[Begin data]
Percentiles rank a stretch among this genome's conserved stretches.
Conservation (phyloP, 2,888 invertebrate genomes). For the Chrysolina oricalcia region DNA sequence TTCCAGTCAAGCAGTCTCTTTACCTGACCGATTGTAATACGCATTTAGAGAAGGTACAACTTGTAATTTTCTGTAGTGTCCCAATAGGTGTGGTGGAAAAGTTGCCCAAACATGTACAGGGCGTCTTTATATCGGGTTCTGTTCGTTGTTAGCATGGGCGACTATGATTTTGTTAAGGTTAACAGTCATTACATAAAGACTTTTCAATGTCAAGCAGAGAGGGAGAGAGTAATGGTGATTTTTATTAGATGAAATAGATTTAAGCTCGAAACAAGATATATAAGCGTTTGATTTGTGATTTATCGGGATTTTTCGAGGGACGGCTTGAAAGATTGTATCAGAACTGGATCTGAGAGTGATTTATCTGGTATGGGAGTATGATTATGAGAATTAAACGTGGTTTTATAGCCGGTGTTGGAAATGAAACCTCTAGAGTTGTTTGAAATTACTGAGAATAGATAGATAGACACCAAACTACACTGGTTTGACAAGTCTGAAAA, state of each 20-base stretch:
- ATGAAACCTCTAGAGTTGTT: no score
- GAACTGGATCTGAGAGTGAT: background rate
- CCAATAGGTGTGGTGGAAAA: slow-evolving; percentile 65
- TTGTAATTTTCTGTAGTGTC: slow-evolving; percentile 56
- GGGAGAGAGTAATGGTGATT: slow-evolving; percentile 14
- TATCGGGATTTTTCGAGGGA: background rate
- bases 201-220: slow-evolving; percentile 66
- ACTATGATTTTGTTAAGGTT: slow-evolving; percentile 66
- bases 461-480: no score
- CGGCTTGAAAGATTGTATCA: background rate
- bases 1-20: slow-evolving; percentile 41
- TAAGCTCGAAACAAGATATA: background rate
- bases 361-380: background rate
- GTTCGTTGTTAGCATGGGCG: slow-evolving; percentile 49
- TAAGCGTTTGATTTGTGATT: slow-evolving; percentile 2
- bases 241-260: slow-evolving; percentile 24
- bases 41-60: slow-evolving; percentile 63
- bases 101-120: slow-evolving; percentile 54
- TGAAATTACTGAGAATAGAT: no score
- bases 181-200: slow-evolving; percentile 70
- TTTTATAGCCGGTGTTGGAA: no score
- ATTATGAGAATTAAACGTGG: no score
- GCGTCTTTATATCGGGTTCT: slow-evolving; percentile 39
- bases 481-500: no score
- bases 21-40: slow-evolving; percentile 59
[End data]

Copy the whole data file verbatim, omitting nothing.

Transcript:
Percentiles rank a stretch among this genome's conserved stretches.
Conservation (phyloP, 2,888 invertebrate genomes). For the Chrysolina oricalcia region DNA sequence TTCCAGTCAAGCAGTCTCTTTACCTGACCGATTGTAATACGCATTTAGAGAAGGTACAACTTGTAATTTTCTGTAGTGTCCCAATAGGTGTGGTGGAAAAGTTGCCCAAACATGTACAGGGCGTCTTTATATCGGGTTCTGTTCGTTGTTAGCATGGGCGACTATGATTTTGTTAAGGTTAACAGTCATTACATAAAGACTTTTCAATGTCAAGCAGAGAGGGAGAGAGTAATGGTGATTTTTATTAGATGAAATAGATTTAAGCTCGAAACAAGATATATAAGCGTTTGATTTGTGATTTATCGGGATTTTTCGAGGGACGGCTTGAAAGATTGTATCAGAACTGGATCTGAGAGTGATTTATCTGGTATGGGAGTATGATTATGAGAATTAAACGTGGTTTTATAGCCGGTGTTGGAAATGAAACCTCTAGAGTTGTTTGAAATTACTGAGAATAGATAGATAGACACCAAACTACACTGGTTTGACAAGTCTGAAAA, state of each 20-base stretch:
- ATGAAACCTCTAGAGTTGTT: no score
- GAACTGGATCTGAGAGTGAT: background rate
- CCAATAGGTGTGGTGGAAAA: slow-evolving; percentile 65
- TTGTAATTTTCTGTAGTGTC: slow-evolving; percentile 56
- GGGAGAGAGTAATGGTGATT: slow-evolving; percentile 14
- TATCGGGATTTTTCGAGGGA: background rate
- bases 201-220: slow-evolving; percentile 66
- ACTATGATTTTGTTAAGGTT: slow-evolving; percentile 66
- bases 461-480: no score
- CGGCTTGAAAGATTGTATCA: background rate
- bases 1-20: slow-evolving; percentile 41
- TAAGCTCGAAACAAGATATA: background rate
- bases 361-380: background rate
- GTTCGTTGTTAGCATGGGCG: slow-evolving; percentile 49
- TAAGCGTTTGATTTGTGATT: slow-evolving; percentile 2
- bases 241-260: slow-evolving; percentile 24
- bases 41-60: slow-evolving; percentile 63
- bases 101-120: slow-evolving; percentile 54
- TGAAATTACTGAGAATAGAT: no score
- bases 181-200: slow-evolving; percentile 70
- TTTTATAGCCGGTGTTGGAA: no score
- ATTATGAGAATTAAACGTGG: no score
- GCGTCTTTATATCGGGTTCT: slow-evolving; percentile 39
- bases 481-500: no score
- bases 21-40: slow-evolving; percentile 59